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MERTHYR LITERARY INSTITUTION.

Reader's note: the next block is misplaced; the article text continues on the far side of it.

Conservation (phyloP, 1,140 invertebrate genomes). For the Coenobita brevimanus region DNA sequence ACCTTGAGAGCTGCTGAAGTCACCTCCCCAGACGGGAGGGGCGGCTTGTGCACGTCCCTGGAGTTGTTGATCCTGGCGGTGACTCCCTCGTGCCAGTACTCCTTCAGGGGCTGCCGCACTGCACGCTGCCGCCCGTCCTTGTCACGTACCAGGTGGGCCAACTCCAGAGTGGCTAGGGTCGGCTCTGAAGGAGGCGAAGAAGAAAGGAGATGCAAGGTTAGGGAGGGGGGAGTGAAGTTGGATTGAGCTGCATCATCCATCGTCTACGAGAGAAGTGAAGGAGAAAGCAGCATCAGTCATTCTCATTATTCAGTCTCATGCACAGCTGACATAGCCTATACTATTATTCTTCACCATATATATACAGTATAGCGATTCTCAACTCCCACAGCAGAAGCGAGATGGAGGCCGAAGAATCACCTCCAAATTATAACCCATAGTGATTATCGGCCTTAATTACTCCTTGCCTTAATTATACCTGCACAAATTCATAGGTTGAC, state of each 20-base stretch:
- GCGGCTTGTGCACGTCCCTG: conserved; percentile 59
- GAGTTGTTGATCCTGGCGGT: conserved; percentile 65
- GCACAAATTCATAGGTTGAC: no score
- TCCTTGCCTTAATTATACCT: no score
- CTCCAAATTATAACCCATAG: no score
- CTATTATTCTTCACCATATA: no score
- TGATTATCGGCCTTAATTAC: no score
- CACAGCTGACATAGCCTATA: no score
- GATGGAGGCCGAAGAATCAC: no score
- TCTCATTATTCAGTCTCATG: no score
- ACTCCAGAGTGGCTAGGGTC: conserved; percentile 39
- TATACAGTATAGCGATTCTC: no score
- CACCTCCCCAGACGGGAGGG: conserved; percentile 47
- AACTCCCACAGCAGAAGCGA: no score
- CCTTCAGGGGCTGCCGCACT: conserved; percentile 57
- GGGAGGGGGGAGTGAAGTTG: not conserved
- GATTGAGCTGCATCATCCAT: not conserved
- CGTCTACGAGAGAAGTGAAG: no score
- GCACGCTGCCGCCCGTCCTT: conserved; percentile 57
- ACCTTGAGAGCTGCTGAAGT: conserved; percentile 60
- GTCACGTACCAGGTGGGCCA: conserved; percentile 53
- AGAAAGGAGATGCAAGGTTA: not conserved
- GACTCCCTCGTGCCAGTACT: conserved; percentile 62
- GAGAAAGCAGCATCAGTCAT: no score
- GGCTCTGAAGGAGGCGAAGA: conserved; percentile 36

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MERTHYR LITERARY INSTITUTION. At a meeting of the members of this Society Thursday se'nnight, Mr. John Thomas in the chair, Mr. Ltnnley delivered a lecture upon the science of phrenology. The lecture was very interesting—the matter well digested—and the arrangement clear and scientific. We, for this reason, greatly regret that great pressure of other matter compels us to confine our report of it to little else than a mere outline. Phrenology is a Greek term, signifying the doctrme of the mind. Phrenologic science, founded by Dr. Gall about fifty years ago, was perfected by Dr. Spurzheim and by their joint exertions it has been disseminated over all Europe and the United States of America. The fundamental principle of phre- nology is, that the brain is the organ of the mind—as where there is no brain, there are no mental manifestations. One question for our discussion is, whether the brain is a single organ, or an aggregation of parts, each acting independent of the other. Every organ has its definite function to perform the heart's business is to circulate the Mood the stomach's to digest food the eye's to see the ear's to hear and the nose's to smell. The various portions of the human frame have definite offices and this is the case with the brain; and its respective organs have separate spheres of action. Every day's ebserva- tion verifies the truth of this statement; for genius varies in different individuals. ÜDe has a talent for music, another for mechanics, and another for languages and that these various aptitudes arise from peculiar organic developements, is proved by the fact that partial injury to the brain only affects the men- tal manifestations corresponding to the organs located in the in- jured part, and does not in any way interfere with others, proves the correctness of the division of organs. These are divided into three principal sections, corresponding to three great "lasses of mental phenomena and they are called animal propensities, moral sentiments, and intellectual faculties. The brain itself is divided into the posterior, middle, and an- terior lobes; and to the anterior or front part are referred the intellectual faculties the propensities are referred to the back part of the head, and the sentiments occupy the middle. By comparing these partr together, and ascertaining which predominates, we are enabled to form an estimate of individual character and that the opinions formed by phrenologists from those data are correct, may be proved by thousands of instances. When we find a head full in the back part, and with a low fore- head, we may conclude the possessor to be a licentious and self- ish being, indulging much in the animal passions a full frontal developement, on the contrary, indicates intelligence and hu- manity. The contrast of these two characters is very forcibly perceived in Melancthon the reformer, and in that disgTaee to hnman nature, Pope Alexander the Sixth. [The lecturer ex- hibited drawings of these two heads.] The whole soul of the one was devoted to doing good, and furthering the cause of free opinions whereas the other delighted in nothing but mere animal gratifications, and the amassing of wealth formed his chief ambition. The shape of the brain corresponds to that of the external head; and phrenology teaches us that men with large frontal heads possess more mental ability than those with small, for a convincing proof of which we need only refer to the various races of mankind. In the first rank, of intelligence, we find the large heads of the Caucasian races, while the unintellectual Malay forms the lowest liuk in the chain of which the American, Ethiopian, and Mongolian varie- ties fill up the intermediate spaces. The fine foreheads of the distinguished characters of our own country furnish proofs equally striking of the triumphs of phrenology. Generally speaking, the male head is larger than the female but where the weaker sex rule, the cause will be found to be a larger intel- lectual development; and the same explanation may be given where younger sons command the submission of the older branches of the family. It has been objected to phrenology, that men with small heads exhibit more mental energy than some who are possessed of larger; but this is easily accounted for by differences of temperament, and, so far from showing this science to be unfounded, proves it almost to demonstration. Temper- aments are intimately connected with mental activity and in forming opinions of individual character, this ought never to be lost sight of. The temperaments are four in number-the lym- phatic, sanguineous, bilious, and nervous. Men of lymphatic temperaments are slow and phlegmatic in their habits their intellects are generally sluggish, and their physical frames bulky. The sanguine are men of slight complexions, active, fond of society, and generally loquacious, agreeable companions. The bilious are of dark complexions, persevering characters, and pos- sessed of great mental powers; and the nervous are men of spare bodies, sensitive, and quick-minded. Having concluded this exposition of the science, the lecturer deferred entering into the detail of the individual organs to another time and, assumir; the science to be true, directed his attention to the applications of phrenology to the education of chil- dren. Of this valuable part, we have space only for a short extract. Every member of the human family enters the world with a peculiar cerebral organization, which, according to the circum- stances in which he is placed, will be either repressed or stimu- lated. This science teaches that the organs of children exhibit a growth or development proportioned to the frequency or in- tensity with which they are called into action. From this signi- ficant fact, we are therefore to derive a very important lesson. It is easy to ascertain the leading propensities of a child and if the child is placed in circumstances calculated to stimulate thwm, the organs will acquire increased power for good or evil, and habits, which might have been foreseen and obviated, become in the course of time fixed and ineradicable. The duty of pa- rents is, therefore, to ascertain what is likely to be the character of the child, and repress his propensities by giving no opportu- nities to indulge them, and by devoting his time to other pur- poses, or diverting his mind to other pursuits. It is of the utmost importance for a teacher to know the bent of his pupil's mind, and by causing him to apply his mind betimes to the sphere in which nature intended he should excel, save a great quantity of time which, wanting that knowledge, is too frequently wasted. In all stations, it is useful knowledge, but chiefly so in selecting a partner for life; and by supplying a man with a guide to the formal ion of a prudent choice, enabling him to ensure for himself long enduring matrimonial happiness." At the close of the lecture, a debate took place upon the truth or error of phrenologic science. Mr. Stephens assailed it in a torrent of wit, satire, and logic, concluding with an elabo- rate expose of the present state of scientific opinion upon the matter to which Mr. Shellard replied in a very effective speech, replete with powerful arguments and displaying M intimate ac- quaintance with the best writers on phrenology. Mr. Shellard will deliver at the next meeting a lecture upon "Phrenology applied to Education." We are happy to find that the very spirited supporters of this society are making very rapid pro- gress, and charming very numerous and respectable audiences. B. C.D. CEFN BRYN MOUNTAIN AND ARTHUR'S STONE, GOWER. —Whilst at Swansea during the late Quarter Sessions, we were prevailed upon to accompany a few friends from England on a tour through certain districts of Gower; and among other places we visited Cefn Bryn Mountain and the far-famed Arthur's Stone. Our English friends seemed par- ticularly captivated with the magnificent view from the summit of the hill, and also with the district generally. Arthur's Stone attracted their deep attention for a considetable time; and as it is, unquestionably, an object of great curiosity, we give the give following description of it from a work pub- lished some yearg ago, which description will probably not be unacceptable :—" About ten miles west of Swansea, on the top of a mountain called Cefyn Bryn, in the district of Gower, is a Cromlech, known by the name of Arthur's Stone; most probably from the practice into which the common paople naturally fall, of connecting everything remarkable for its antiquity, the origin of which is obscure or unknown, with the most prominent character in some memorable period of their history.* Cefyn Bryn, in English—* the ridge of the moun- tain,' is a b01d eminence, called by Llwyd in his additions to Camden's Glamorganshire, the most noted hill in Gower' overlooking the Severn Sea, and upon the north-west point of this the cromlech stands. It is (ormed of a stone, is fourteen feet in length and seven feet two inches in depth, being mnch thicker, as supposed, than any similar remains in Wales. Generally speaking, its shape is irregular, but one side has been rendered flat and perpendicular by detaching large pieces to form mill stones. It has eight perpendicular supporters one of which, at the north-west end IS four feet ten inches in height, the entire, height of the structure is therefore eleven feet fottr inches. The supporting stones terminate in small points, on which the whole weight (which cannot be less than twenty five tons) of the cromlech rests. Some few otherstones stand under it apparently intended as supporters, but not now in actual contact. All the component stones are of a hard com • pact] apis molaris (mill stone) of wbich the substratum of the mountain is said to consist. Immediately under the cromlech is a spring of clear water, or 'holy well,' which has obtained the name in Welsh of Our Lady's Well;' a spring thus situated plainly shows that the monument is not sepulchral. The foun- tain and cromlech are surrounded by a heap of loose stones piled in an amphitheatrical form. As we know that the Druids consecrated groves, rocks, caves, lakes, and fountains, to their superstitions, there is little doubt but that Arthur's Stone was erected over one of their sacred springs; it afterwards became a place of Christian assembly for instruction and prayer; and as the adoration of the Virgin began, in the darker ages to vie with, if not altogether eclipse, that of the Saviour of Mankind, the fountain has obtained the name of 'Our Lady's Well.' Arthur's Stone is celebrated in the Welsh Triads, (which are notices of remarkable historical events and other matters conjoined in threes) as one of the stupendous works effected in Britaia; of which Stonehenge ia ¡illother, and Selbury Hill perhaps the tbird. In the Triads it is called the Stone of Sketty, from a place of that name in its neighbourhood, and 'like the works of the Stone of Sketty' has grown into a Welsh proverb to express under- takings of great difficulty. The people who elevated these tnormous masses have left us no written records of their own immediate limes, although their descendants were not slow in lighting their torch at the fiame of human learning. We gather what may be considered but obscure sketches of their customs from the contemporary poets and historians of more polished nations, yet they have scattered British soil with imperishable monuments of existence against which the stomas of two thousand years have wreaked their fury in vain. Though silent witnesses, the antiquary considers them as a link in the tangible records of human history, which connects us in some degree, with the postdiluvian times." In Anglesea, in the northern part of the isle, on the lands of Llugwy, is a s upeadous cromlech, of the hombordal form, called" Arthur s Quart." The greatest diagonal measures seventeen feet two inches, the lesser is fifteen feet, its thick- ness is three feet nine inches. It has several supporting stones, but is not more than two feet from the ground. In Llugwy Woods are several Druidical circles, nearly contiguous to each other.